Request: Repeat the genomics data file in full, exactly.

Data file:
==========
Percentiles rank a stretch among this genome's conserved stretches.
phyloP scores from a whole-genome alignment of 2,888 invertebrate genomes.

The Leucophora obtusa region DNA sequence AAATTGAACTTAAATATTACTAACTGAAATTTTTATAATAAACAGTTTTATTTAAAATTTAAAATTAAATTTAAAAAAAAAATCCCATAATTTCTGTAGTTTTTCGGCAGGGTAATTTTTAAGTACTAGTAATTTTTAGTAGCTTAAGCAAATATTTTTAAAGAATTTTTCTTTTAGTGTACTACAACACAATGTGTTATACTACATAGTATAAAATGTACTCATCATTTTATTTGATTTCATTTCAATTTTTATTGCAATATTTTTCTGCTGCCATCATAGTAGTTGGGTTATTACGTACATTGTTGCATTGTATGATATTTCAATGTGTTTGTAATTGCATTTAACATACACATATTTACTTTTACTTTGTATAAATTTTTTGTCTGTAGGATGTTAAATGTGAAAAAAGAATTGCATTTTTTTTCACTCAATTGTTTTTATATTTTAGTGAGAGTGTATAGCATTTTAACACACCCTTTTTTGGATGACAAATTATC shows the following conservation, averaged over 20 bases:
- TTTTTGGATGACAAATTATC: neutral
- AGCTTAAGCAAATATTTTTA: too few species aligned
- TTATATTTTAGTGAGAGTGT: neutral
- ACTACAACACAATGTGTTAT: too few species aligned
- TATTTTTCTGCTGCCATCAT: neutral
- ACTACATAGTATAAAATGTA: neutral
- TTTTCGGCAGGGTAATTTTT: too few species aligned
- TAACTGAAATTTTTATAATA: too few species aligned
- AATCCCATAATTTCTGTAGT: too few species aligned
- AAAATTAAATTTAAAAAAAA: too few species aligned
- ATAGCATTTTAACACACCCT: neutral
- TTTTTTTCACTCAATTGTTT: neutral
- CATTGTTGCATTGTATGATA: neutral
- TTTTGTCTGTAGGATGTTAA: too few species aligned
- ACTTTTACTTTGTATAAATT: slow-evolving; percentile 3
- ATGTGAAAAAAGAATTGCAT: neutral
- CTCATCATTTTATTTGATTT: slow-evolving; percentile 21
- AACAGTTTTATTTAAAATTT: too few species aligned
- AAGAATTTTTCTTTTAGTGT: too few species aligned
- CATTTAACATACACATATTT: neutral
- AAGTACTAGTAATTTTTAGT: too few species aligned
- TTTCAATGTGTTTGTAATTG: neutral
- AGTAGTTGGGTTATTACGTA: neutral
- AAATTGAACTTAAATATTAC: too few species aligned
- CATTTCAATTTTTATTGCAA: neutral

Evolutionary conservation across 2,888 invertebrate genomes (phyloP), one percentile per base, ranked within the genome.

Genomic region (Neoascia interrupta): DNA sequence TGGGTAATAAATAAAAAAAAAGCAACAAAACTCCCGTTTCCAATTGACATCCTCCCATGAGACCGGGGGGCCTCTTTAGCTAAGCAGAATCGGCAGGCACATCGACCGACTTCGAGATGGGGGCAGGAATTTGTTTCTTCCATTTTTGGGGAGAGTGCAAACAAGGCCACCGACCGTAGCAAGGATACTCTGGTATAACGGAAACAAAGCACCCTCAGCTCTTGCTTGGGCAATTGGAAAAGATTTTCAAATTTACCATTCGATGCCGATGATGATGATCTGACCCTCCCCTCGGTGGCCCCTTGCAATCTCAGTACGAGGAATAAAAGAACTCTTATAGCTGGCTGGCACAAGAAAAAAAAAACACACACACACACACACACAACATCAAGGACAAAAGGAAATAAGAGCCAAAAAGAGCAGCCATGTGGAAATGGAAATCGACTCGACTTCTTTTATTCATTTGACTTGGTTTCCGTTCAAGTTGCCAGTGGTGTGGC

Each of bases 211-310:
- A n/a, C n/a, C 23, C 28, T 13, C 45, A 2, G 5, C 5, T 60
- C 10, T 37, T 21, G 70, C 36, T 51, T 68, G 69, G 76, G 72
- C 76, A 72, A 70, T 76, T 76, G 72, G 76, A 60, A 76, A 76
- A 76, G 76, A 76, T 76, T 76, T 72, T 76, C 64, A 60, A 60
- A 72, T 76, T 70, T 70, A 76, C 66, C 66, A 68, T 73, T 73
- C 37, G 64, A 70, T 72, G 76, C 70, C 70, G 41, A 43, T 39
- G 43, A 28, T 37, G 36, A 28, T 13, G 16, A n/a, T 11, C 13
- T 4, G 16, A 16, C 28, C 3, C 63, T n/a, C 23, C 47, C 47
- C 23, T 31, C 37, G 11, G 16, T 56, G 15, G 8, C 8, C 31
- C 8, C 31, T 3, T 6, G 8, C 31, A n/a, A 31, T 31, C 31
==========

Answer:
Percentiles rank a stretch among this genome's conserved stretches.
phyloP scores from a whole-genome alignment of 2,888 invertebrate genomes.

The Leucophora obtusa region DNA sequence AAATTGAACTTAAATATTACTAACTGAAATTTTTATAATAAACAGTTTTATTTAAAATTTAAAATTAAATTTAAAAAAAAAATCCCATAATTTCTGTAGTTTTTCGGCAGGGTAATTTTTAAGTACTAGTAATTTTTAGTAGCTTAAGCAAATATTTTTAAAGAATTTTTCTTTTAGTGTACTACAACACAATGTGTTATACTACATAGTATAAAATGTACTCATCATTTTATTTGATTTCATTTCAATTTTTATTGCAATATTTTTCTGCTGCCATCATAGTAGTTGGGTTATTACGTACATTGTTGCATTGTATGATATTTCAATGTGTTTGTAATTGCATTTAACATACACATATTTACTTTTACTTTGTATAAATTTTTTGTCTGTAGGATGTTAAATGTGAAAAAAGAATTGCATTTTTTTTCACTCAATTGTTTTTATATTTTAGTGAGAGTGTATAGCATTTTAACACACCCTTTTTTGGATGACAAATTATC shows the following conservation, averaged over 20 bases:
- TTTTTGGATGACAAATTATC: neutral
- AGCTTAAGCAAATATTTTTA: too few species aligned
- TTATATTTTAGTGAGAGTGT: neutral
- ACTACAACACAATGTGTTAT: too few species aligned
- TATTTTTCTGCTGCCATCAT: neutral
- ACTACATAGTATAAAATGTA: neutral
- TTTTCGGCAGGGTAATTTTT: too few species aligned
- TAACTGAAATTTTTATAATA: too few species aligned
- AATCCCATAATTTCTGTAGT: too few species aligned
- AAAATTAAATTTAAAAAAAA: too few species aligned
- ATAGCATTTTAACACACCCT: neutral
- TTTTTTTCACTCAATTGTTT: neutral
- CATTGTTGCATTGTATGATA: neutral
- TTTTGTCTGTAGGATGTTAA: too few species aligned
- ACTTTTACTTTGTATAAATT: slow-evolving; percentile 3
- ATGTGAAAAAAGAATTGCAT: neutral
- CTCATCATTTTATTTGATTT: slow-evolving; percentile 21
- AACAGTTTTATTTAAAATTT: too few species aligned
- AAGAATTTTTCTTTTAGTGT: too few species aligned
- CATTTAACATACACATATTT: neutral
- AAGTACTAGTAATTTTTAGT: too few species aligned
- TTTCAATGTGTTTGTAATTG: neutral
- AGTAGTTGGGTTATTACGTA: neutral
- AAATTGAACTTAAATATTAC: too few species aligned
- CATTTCAATTTTTATTGCAA: neutral

Evolutionary conservation across 2,888 invertebrate genomes (phyloP), one percentile per base, ranked within the genome.

Genomic region (Neoascia interrupta): DNA sequence TGGGTAATAAATAAAAAAAAAGCAACAAAACTCCCGTTTCCAATTGACATCCTCCCATGAGACCGGGGGGCCTCTTTAGCTAAGCAGAATCGGCAGGCACATCGACCGACTTCGAGATGGGGGCAGGAATTTGTTTCTTCCATTTTTGGGGAGAGTGCAAACAAGGCCACCGACCGTAGCAAGGATACTCTGGTATAACGGAAACAAAGCACCCTCAGCTCTTGCTTGGGCAATTGGAAAAGATTTTCAAATTTACCATTCGATGCCGATGATGATGATCTGACCCTCCCCTCGGTGGCCCCTTGCAATCTCAGTACGAGGAATAAAAGAACTCTTATAGCTGGCTGGCACAAGAAAAAAAAAACACACACACACACACACACAACATCAAGGACAAAAGGAAATAAGAGCCAAAAAGAGCAGCCATGTGGAAATGGAAATCGACTCGACTTCTTTTATTCATTTGACTTGGTTTCCGTTCAAGTTGCCAGTGGTGTGGC

Each of bases 211-310:
- A n/a, C n/a, C 23, C 28, T 13, C 45, A 2, G 5, C 5, T 60
- C 10, T 37, T 21, G 70, C 36, T 51, T 68, G 69, G 76, G 72
- C 76, A 72, A 70, T 76, T 76, G 72, G 76, A 60, A 76, A 76
- A 76, G 76, A 76, T 76, T 76, T 72, T 76, C 64, A 60, A 60
- A 72, T 76, T 70, T 70, A 76, C 66, C 66, A 68, T 73, T 73
- C 37, G 64, A 70, T 72, G 76, C 70, C 70, G 41, A 43, T 39
- G 43, A 28, T 37, G 36, A 28, T 13, G 16, A n/a, T 11, C 13
- T 4, G 16, A 16, C 28, C 3, C 63, T n/a, C 23, C 47, C 47
- C 23, T 31, C 37, G 11, G 16, T 56, G 15, G 8, C 8, C 31
- C 8, C 31, T 3, T 6, G 8, C 31, A n/a, A 31, T 31, C 31